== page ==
Research in Civil and Environmental Engineering
In 2012, the Department received about 70% of its resources from external research activity and had over $3.5M in research expenditures. This graph shows the increase in our research expenditures since 2002.
Read through the full lists of research awards by fiscal year to get more information about the breadth and depth of research being conducted in by Civil & Environmental Engineering Department faculty.
Transportation Lab: Competitiveness of Electric Commercial Delivery Vehicles
Can electric delivery trucks be competitive with conventional trucks from a financial standpoint? Graduate student Brian Davis and Professor Miguel Figliozzi are conducting research to answer this question by comparing the lifetime operating costs of electric and conventional trucks, and have found that the more that an e-truck is utilized, the more likely it is to be the most economical choice. While electric trucks cost more to purchase, they are more efficient and have the added benefit of regenerative braking to keep energy costs low. Conditions that cause increased expenditures of energy, like hilly roads or traffic congestion, are thus also favorable to the e-trucks, and likely increases in fuel prices or decreases in battery costs will increase the number of scenarios where e-trucks can provide a cheaper and cleaner alternative.
iSTAR Lab: Structural Performance of the Morrison Bridge's Decking Material
The Morrison Bridge steel-grading deck on the draw span is being retrofitted by Multnomah County via pultruded fiber reinforced composite (FRP) decking. The FRP alternative to steel grating is being considered for roadway safety, environmental protection and weight to strength characteristics. An experimental evaluation is being conducted by the infraStructure Testing and Applied Research Laboratory (iSTAR) at Portland State University (PSU) with the objective of evaluating the structural performance of the FRP decking and the deck to stringer connections.
Transportation Lab: Air Quality, and Livability Corridor Study
Powell Boulevard, a main commuter corridor in Portland, Oregon is known as a prime congested arterial. In October 2011, the City of Portland implemented a state of the art adaptive traffic system in order to improve the operations along the corridor. A properly calibrated system can have a significant positive impact on the performance of the traffic signals reducing delays, queue lengths, and emissions. This research project evaluates the impact of the implementation, in terms of passenger vehicles, public transit and air quality performance measures to truly assess the effectiveness of the adaptive system.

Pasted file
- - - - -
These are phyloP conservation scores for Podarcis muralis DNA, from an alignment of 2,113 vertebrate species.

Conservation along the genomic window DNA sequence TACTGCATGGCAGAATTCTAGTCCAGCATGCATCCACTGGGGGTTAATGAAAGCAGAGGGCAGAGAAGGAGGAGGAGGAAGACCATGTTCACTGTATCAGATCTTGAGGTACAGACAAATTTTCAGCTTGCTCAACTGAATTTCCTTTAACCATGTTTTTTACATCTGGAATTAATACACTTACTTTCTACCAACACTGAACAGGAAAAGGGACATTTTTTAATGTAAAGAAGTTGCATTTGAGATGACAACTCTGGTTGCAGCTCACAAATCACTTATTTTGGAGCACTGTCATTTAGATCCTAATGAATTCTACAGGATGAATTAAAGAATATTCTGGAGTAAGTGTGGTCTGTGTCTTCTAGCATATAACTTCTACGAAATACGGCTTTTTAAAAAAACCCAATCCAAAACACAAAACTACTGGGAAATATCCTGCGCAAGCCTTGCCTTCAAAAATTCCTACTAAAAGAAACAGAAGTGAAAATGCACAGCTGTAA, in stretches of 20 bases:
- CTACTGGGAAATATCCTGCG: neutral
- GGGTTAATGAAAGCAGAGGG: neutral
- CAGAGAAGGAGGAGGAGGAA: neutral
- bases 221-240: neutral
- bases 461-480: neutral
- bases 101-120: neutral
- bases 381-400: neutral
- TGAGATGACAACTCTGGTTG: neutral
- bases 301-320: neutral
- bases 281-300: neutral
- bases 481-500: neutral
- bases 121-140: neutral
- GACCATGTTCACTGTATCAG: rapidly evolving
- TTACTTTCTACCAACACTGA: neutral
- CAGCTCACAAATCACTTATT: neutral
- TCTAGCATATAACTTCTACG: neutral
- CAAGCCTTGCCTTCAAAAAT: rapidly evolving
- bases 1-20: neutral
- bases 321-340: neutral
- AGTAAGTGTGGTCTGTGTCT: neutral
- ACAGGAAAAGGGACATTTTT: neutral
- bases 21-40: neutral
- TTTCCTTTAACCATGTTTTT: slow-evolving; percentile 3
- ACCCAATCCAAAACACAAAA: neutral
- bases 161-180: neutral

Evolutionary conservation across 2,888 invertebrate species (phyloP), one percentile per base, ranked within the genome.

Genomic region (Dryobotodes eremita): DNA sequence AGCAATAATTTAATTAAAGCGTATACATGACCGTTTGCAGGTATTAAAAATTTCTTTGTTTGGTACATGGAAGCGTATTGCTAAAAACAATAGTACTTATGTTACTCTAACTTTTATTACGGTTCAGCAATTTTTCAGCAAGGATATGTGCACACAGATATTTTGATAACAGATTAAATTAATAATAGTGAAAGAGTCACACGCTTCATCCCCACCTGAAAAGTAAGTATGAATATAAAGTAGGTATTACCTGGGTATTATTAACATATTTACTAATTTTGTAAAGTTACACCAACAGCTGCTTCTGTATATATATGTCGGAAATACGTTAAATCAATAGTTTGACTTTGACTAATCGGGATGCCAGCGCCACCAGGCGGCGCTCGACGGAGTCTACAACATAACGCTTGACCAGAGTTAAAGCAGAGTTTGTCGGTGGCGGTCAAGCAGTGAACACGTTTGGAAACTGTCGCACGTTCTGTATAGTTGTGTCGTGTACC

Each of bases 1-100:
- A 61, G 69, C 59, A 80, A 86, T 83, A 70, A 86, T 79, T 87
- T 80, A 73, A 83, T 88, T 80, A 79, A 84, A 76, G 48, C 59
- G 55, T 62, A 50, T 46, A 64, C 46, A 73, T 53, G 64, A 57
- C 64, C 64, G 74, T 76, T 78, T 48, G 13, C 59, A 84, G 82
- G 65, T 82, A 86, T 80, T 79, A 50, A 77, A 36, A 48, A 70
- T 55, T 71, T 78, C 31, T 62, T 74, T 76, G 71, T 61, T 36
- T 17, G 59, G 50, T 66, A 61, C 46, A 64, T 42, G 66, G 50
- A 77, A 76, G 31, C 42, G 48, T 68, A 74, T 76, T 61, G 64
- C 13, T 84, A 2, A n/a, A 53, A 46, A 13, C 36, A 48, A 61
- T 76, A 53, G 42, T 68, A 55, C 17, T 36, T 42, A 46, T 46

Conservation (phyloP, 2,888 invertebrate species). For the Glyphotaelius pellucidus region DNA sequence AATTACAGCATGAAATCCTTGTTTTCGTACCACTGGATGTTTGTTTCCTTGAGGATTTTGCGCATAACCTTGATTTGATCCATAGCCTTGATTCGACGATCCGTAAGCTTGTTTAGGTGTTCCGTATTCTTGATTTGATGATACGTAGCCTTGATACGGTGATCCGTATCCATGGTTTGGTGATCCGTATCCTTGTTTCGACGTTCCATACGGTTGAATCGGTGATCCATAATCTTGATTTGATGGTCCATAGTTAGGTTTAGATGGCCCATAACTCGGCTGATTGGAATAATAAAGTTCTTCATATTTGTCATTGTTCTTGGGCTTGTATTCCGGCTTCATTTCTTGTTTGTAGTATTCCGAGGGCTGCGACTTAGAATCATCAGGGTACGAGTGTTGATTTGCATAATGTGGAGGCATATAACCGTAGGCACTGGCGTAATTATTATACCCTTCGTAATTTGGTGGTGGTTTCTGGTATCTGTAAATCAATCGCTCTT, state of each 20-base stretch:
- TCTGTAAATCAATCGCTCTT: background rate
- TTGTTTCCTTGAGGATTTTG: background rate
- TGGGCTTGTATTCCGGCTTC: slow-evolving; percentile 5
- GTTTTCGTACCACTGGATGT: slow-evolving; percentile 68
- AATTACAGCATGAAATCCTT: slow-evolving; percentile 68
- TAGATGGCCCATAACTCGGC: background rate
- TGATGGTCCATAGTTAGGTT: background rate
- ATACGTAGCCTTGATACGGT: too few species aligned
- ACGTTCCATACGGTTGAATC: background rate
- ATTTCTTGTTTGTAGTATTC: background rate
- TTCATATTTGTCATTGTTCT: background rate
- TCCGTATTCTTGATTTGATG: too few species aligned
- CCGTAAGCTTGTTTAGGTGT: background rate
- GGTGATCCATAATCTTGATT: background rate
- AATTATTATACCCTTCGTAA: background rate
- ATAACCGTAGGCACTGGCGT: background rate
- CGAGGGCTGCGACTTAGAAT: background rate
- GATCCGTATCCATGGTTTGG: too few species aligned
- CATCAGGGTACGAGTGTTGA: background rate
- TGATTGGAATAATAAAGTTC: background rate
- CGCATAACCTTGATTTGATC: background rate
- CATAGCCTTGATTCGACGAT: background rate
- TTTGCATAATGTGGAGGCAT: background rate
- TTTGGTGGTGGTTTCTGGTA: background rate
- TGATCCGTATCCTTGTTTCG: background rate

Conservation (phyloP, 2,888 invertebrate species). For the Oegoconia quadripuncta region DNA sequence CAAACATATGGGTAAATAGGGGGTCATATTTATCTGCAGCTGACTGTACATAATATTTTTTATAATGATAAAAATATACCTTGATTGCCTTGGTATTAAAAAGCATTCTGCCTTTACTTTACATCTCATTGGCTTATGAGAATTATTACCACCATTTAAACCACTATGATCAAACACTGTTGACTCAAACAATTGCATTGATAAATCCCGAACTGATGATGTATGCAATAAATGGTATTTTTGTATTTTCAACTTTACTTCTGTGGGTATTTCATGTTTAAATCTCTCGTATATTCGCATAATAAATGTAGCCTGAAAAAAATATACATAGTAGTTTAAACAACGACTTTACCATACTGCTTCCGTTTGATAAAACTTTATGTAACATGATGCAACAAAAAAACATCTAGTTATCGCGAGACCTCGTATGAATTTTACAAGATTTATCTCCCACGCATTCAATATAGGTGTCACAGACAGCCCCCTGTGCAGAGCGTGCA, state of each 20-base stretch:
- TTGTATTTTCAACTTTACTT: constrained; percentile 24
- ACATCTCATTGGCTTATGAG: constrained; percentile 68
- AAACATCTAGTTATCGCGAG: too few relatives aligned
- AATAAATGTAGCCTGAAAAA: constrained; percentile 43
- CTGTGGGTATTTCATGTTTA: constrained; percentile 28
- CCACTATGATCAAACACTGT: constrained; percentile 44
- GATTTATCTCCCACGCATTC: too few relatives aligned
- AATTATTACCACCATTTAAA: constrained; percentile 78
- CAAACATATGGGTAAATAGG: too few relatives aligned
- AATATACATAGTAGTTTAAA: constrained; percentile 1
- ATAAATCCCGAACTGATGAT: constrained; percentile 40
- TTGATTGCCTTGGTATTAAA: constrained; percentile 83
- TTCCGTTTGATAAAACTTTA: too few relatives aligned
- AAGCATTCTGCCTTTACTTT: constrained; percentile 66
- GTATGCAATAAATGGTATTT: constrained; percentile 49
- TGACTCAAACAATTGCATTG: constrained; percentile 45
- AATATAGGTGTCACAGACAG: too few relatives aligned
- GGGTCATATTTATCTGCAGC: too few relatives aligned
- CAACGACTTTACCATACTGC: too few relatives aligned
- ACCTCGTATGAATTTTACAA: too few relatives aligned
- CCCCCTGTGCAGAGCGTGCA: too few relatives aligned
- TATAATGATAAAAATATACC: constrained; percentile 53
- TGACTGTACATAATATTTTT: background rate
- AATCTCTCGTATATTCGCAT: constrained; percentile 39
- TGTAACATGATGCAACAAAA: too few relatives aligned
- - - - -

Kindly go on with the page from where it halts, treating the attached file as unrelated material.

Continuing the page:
Transportation Lab: Transit Fleet Management
Transit fleet managers have to make complex vehicle replacement decisions to minimize total costs, including purchase, maintenance, operations, emissions, and energy consumption. Since fuel and engine type have a significant impact on purchase, maintenance, operational costs and emissions, this project develops models to better represent engine related costs and parameter uncertainty.
Air Quality Modeling Lab: Improving Organic Aerosol Modeling for Climate Predictions
Along with greenhouse gases, aerosol particles play a significant role in affecting climate; however, our understanding of that role is characterized by extreme uncertainties . In general, a large mass fraction of atmospheric particulate matter is organic. Thus, our limited understanding of the composition of organic particulate matter has led to generally poor representation of the properties of atmospheric aerosol particles. In this project, parameterizations of organic aerosol in global chemical transport and climate models are being modified to reflect the state-of-the-science in organic aerosol modeling; the associated spatial and temporal changes in global aerosol burdens are being evaluated with the objective of assessing the sensitivity of aerosol climate forcing to more comprehensive organic aerosol parameterizations.
Fractional increase in monthly-averaged SOA surface concentrations with inclusion of additional SOA precursors.